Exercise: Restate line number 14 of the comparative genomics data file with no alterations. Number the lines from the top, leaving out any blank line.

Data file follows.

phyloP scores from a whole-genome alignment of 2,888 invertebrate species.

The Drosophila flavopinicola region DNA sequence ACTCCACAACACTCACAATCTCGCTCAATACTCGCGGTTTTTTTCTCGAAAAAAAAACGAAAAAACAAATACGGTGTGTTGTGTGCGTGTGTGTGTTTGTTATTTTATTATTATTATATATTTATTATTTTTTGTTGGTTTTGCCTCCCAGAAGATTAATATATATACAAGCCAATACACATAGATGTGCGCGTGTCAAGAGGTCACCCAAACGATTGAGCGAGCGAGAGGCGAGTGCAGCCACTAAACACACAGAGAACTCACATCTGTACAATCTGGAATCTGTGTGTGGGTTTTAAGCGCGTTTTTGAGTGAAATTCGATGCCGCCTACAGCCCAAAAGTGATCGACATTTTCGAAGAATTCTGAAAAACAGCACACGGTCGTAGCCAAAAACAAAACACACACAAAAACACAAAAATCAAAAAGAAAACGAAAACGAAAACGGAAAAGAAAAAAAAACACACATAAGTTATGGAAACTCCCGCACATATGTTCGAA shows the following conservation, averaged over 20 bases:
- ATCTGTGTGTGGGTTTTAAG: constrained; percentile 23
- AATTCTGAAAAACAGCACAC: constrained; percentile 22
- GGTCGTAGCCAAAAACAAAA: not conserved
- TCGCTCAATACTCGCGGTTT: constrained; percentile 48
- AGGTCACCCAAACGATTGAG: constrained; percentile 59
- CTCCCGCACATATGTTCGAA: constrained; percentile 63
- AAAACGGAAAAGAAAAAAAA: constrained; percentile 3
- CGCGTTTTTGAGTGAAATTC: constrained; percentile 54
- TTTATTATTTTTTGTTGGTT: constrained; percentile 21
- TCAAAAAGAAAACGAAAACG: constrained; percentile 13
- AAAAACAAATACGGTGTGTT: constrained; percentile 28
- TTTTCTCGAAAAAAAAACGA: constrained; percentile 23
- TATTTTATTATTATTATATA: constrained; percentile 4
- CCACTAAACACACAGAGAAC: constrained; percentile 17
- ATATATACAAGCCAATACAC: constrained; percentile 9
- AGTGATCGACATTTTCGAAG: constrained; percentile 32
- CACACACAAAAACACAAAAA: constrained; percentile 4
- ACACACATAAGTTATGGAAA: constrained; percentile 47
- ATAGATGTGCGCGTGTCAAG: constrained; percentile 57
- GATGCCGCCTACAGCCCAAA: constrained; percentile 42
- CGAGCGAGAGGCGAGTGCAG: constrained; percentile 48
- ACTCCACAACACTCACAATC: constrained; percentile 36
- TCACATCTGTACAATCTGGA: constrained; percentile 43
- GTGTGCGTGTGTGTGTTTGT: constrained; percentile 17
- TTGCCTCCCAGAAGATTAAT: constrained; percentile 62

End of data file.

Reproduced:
- TTTTCTCGAAAAAAAAACGA: constrained; percentile 23